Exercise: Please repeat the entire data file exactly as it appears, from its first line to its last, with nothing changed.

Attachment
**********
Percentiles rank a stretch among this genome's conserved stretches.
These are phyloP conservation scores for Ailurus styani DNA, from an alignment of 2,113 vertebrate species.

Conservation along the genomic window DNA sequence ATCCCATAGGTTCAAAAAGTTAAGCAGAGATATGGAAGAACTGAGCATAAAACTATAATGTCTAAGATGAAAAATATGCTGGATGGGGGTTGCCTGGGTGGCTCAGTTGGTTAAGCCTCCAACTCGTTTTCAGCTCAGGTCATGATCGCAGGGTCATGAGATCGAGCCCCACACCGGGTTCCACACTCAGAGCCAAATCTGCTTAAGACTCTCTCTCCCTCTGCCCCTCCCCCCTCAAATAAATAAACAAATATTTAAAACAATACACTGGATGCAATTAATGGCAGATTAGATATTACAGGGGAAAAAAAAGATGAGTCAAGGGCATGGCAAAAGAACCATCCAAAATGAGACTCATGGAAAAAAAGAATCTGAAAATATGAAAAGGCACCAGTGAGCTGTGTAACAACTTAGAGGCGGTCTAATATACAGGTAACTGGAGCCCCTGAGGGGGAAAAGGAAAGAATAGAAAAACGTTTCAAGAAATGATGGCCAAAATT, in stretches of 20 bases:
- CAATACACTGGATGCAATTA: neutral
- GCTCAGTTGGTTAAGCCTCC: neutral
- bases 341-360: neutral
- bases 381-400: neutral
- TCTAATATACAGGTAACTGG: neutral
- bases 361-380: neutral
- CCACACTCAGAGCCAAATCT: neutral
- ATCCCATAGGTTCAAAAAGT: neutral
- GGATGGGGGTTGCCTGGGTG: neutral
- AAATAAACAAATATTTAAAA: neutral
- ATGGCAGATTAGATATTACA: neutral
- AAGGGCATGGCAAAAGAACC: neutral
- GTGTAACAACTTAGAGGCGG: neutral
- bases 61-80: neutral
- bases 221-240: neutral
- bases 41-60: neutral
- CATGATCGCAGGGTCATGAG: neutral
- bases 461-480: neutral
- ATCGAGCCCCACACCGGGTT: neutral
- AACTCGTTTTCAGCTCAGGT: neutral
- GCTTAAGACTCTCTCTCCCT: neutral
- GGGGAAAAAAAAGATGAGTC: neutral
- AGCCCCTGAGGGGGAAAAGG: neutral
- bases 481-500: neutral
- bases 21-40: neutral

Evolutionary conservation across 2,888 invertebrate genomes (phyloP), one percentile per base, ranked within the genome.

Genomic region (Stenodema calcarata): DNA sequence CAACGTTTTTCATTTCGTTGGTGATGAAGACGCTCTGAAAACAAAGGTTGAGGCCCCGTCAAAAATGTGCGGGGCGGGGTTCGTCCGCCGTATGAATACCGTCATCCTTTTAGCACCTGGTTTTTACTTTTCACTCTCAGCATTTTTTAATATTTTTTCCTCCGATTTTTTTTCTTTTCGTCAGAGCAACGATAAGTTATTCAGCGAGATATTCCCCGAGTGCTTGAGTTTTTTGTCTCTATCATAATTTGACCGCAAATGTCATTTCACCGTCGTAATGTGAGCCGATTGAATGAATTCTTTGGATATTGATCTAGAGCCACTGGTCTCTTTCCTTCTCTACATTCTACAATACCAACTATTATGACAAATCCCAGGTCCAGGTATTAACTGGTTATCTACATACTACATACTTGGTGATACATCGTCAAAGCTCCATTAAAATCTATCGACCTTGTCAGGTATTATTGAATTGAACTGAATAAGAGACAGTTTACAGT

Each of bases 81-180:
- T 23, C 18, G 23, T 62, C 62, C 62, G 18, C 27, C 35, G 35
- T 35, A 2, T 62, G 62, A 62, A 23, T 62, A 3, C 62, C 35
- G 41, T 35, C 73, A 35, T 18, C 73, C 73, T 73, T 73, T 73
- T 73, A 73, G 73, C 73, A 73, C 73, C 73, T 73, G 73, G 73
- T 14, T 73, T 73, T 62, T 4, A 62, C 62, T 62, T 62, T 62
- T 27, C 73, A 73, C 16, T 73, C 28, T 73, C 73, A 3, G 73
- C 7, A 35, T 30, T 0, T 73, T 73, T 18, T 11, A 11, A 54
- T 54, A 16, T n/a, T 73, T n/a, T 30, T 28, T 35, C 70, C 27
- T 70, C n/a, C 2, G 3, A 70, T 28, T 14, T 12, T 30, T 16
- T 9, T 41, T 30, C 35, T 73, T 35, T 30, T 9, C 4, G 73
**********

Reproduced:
Percentiles rank a stretch among this genome's conserved stretches.
These are phyloP conservation scores for Ailurus styani DNA, from an alignment of 2,113 vertebrate species.

Conservation along the genomic window DNA sequence ATCCCATAGGTTCAAAAAGTTAAGCAGAGATATGGAAGAACTGAGCATAAAACTATAATGTCTAAGATGAAAAATATGCTGGATGGGGGTTGCCTGGGTGGCTCAGTTGGTTAAGCCTCCAACTCGTTTTCAGCTCAGGTCATGATCGCAGGGTCATGAGATCGAGCCCCACACCGGGTTCCACACTCAGAGCCAAATCTGCTTAAGACTCTCTCTCCCTCTGCCCCTCCCCCCTCAAATAAATAAACAAATATTTAAAACAATACACTGGATGCAATTAATGGCAGATTAGATATTACAGGGGAAAAAAAAGATGAGTCAAGGGCATGGCAAAAGAACCATCCAAAATGAGACTCATGGAAAAAAAGAATCTGAAAATATGAAAAGGCACCAGTGAGCTGTGTAACAACTTAGAGGCGGTCTAATATACAGGTAACTGGAGCCCCTGAGGGGGAAAAGGAAAGAATAGAAAAACGTTTCAAGAAATGATGGCCAAAATT, in stretches of 20 bases:
- CAATACACTGGATGCAATTA: neutral
- GCTCAGTTGGTTAAGCCTCC: neutral
- bases 341-360: neutral
- bases 381-400: neutral
- TCTAATATACAGGTAACTGG: neutral
- bases 361-380: neutral
- CCACACTCAGAGCCAAATCT: neutral
- ATCCCATAGGTTCAAAAAGT: neutral
- GGATGGGGGTTGCCTGGGTG: neutral
- AAATAAACAAATATTTAAAA: neutral
- ATGGCAGATTAGATATTACA: neutral
- AAGGGCATGGCAAAAGAACC: neutral
- GTGTAACAACTTAGAGGCGG: neutral
- bases 61-80: neutral
- bases 221-240: neutral
- bases 41-60: neutral
- CATGATCGCAGGGTCATGAG: neutral
- bases 461-480: neutral
- ATCGAGCCCCACACCGGGTT: neutral
- AACTCGTTTTCAGCTCAGGT: neutral
- GCTTAAGACTCTCTCTCCCT: neutral
- GGGGAAAAAAAAGATGAGTC: neutral
- AGCCCCTGAGGGGGAAAAGG: neutral
- bases 481-500: neutral
- bases 21-40: neutral

Evolutionary conservation across 2,888 invertebrate genomes (phyloP), one percentile per base, ranked within the genome.

Genomic region (Stenodema calcarata): DNA sequence CAACGTTTTTCATTTCGTTGGTGATGAAGACGCTCTGAAAACAAAGGTTGAGGCCCCGTCAAAAATGTGCGGGGCGGGGTTCGTCCGCCGTATGAATACCGTCATCCTTTTAGCACCTGGTTTTTACTTTTCACTCTCAGCATTTTTTAATATTTTTTCCTCCGATTTTTTTTCTTTTCGTCAGAGCAACGATAAGTTATTCAGCGAGATATTCCCCGAGTGCTTGAGTTTTTTGTCTCTATCATAATTTGACCGCAAATGTCATTTCACCGTCGTAATGTGAGCCGATTGAATGAATTCTTTGGATATTGATCTAGAGCCACTGGTCTCTTTCCTTCTCTACATTCTACAATACCAACTATTATGACAAATCCCAGGTCCAGGTATTAACTGGTTATCTACATACTACATACTTGGTGATACATCGTCAAAGCTCCATTAAAATCTATCGACCTTGTCAGGTATTATTGAATTGAACTGAATAAGAGACAGTTTACAGT

Each of bases 81-180:
- T 23, C 18, G 23, T 62, C 62, C 62, G 18, C 27, C 35, G 35
- T 35, A 2, T 62, G 62, A 62, A 23, T 62, A 3, C 62, C 35
- G 41, T 35, C 73, A 35, T 18, C 73, C 73, T 73, T 73, T 73
- T 73, A 73, G 73, C 73, A 73, C 73, C 73, T 73, G 73, G 73
- T 14, T 73, T 73, T 62, T 4, A 62, C 62, T 62, T 62, T 62
- T 27, C 73, A 73, C 16, T 73, C 28, T 73, C 73, A 3, G 73
- C 7, A 35, T 30, T 0, T 73, T 73, T 18, T 11, A 11, A 54
- T 54, A 16, T n/a, T 73, T n/a, T 30, T 28, T 35, C 70, C 27
- T 70, C n/a, C 2, G 3, A 70, T 28, T 14, T 12, T 30, T 16
- T 9, T 41, T 30, C 35, T 73, T 35, T 30, T 9, C 4, G 73